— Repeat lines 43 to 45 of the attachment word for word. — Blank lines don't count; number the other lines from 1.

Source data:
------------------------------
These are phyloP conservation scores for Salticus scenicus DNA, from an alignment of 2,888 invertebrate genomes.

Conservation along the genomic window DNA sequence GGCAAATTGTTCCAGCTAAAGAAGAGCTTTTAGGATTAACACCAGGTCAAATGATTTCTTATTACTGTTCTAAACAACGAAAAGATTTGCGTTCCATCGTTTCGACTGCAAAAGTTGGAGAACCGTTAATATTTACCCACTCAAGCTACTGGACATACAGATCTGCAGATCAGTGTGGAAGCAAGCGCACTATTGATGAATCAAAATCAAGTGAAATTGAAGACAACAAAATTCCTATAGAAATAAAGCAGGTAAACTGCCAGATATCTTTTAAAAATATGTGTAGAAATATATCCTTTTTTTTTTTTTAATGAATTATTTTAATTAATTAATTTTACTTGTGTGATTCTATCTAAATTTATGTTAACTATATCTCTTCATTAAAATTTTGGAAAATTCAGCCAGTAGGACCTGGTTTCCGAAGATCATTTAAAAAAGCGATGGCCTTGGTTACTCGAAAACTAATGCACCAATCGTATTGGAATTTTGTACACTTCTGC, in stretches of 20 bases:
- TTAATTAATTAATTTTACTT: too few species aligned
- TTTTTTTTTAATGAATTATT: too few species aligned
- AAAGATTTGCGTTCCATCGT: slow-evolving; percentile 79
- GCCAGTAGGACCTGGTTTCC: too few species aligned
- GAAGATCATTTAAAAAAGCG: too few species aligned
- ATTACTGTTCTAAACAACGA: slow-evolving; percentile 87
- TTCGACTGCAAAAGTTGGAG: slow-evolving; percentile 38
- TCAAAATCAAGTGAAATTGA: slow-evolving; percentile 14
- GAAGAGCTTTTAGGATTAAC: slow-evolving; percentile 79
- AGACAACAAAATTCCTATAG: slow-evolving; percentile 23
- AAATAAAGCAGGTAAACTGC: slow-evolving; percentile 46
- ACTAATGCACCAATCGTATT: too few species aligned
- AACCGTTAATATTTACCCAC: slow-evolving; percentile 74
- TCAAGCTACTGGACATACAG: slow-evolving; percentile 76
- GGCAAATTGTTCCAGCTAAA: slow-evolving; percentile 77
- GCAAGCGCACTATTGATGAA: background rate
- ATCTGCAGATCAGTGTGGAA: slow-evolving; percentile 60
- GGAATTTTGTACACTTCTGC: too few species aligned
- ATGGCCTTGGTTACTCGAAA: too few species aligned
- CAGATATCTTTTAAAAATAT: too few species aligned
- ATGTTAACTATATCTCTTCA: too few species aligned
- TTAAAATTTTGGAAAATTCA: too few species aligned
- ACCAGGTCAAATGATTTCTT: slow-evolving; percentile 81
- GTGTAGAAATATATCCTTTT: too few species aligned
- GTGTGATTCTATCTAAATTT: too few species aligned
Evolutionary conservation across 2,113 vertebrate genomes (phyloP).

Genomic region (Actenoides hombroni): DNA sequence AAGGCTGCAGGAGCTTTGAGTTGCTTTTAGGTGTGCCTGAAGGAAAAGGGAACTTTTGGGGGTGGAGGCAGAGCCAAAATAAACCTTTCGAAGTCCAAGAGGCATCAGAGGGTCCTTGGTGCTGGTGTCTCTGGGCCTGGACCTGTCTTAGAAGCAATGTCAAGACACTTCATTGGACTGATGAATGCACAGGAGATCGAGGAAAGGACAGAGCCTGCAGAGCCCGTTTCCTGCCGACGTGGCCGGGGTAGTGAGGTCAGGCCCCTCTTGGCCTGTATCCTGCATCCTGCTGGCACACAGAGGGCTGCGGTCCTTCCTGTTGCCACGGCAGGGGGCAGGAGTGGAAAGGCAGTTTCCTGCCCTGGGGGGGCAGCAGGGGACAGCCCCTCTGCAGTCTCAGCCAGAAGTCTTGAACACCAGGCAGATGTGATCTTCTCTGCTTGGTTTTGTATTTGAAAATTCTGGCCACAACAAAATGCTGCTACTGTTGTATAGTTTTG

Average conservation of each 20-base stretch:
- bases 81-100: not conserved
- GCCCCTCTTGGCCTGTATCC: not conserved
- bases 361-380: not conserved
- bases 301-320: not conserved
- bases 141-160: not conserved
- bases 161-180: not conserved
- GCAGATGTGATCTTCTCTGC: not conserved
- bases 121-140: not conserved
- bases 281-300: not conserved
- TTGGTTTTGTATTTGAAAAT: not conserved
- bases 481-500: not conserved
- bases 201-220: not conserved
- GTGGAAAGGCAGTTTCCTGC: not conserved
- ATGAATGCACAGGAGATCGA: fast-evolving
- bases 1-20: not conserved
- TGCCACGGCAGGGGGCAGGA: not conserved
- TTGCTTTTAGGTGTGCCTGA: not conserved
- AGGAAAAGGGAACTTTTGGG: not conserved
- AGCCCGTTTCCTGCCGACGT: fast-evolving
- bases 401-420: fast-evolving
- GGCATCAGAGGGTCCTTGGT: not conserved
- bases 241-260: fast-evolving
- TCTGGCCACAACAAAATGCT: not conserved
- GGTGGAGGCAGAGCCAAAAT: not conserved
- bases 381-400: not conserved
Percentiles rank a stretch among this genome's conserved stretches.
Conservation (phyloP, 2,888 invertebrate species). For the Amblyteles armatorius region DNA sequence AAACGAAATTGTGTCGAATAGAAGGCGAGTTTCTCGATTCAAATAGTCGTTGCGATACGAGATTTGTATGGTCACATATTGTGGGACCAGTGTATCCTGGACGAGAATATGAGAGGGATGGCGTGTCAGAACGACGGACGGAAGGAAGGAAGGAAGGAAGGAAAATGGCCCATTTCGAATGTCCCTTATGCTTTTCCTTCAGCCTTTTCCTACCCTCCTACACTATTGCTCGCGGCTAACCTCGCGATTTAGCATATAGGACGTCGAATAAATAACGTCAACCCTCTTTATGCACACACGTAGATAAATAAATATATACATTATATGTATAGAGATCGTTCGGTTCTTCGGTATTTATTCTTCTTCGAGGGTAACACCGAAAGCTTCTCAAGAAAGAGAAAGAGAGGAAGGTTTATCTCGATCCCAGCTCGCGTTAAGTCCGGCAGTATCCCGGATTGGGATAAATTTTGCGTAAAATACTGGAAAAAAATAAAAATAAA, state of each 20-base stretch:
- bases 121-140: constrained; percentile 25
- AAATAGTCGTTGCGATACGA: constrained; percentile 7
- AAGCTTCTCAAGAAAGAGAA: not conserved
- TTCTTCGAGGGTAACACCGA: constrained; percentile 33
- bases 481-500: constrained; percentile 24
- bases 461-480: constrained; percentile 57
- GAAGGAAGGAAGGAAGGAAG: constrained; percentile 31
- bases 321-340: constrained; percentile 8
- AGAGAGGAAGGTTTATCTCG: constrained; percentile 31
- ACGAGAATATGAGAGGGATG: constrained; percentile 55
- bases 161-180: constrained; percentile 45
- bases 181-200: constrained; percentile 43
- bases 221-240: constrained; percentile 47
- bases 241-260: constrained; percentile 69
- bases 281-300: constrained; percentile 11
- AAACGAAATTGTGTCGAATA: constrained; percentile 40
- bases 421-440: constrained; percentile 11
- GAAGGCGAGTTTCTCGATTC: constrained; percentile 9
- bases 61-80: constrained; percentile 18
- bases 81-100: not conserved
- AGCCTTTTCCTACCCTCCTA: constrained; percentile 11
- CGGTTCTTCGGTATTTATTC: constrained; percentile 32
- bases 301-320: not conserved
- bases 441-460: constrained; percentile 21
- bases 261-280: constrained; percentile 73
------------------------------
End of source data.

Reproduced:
- GTGGAAAGGCAGTTTCCTGC: not conserved
- ATGAATGCACAGGAGATCGA: fast-evolving
- bases 1-20: not conserved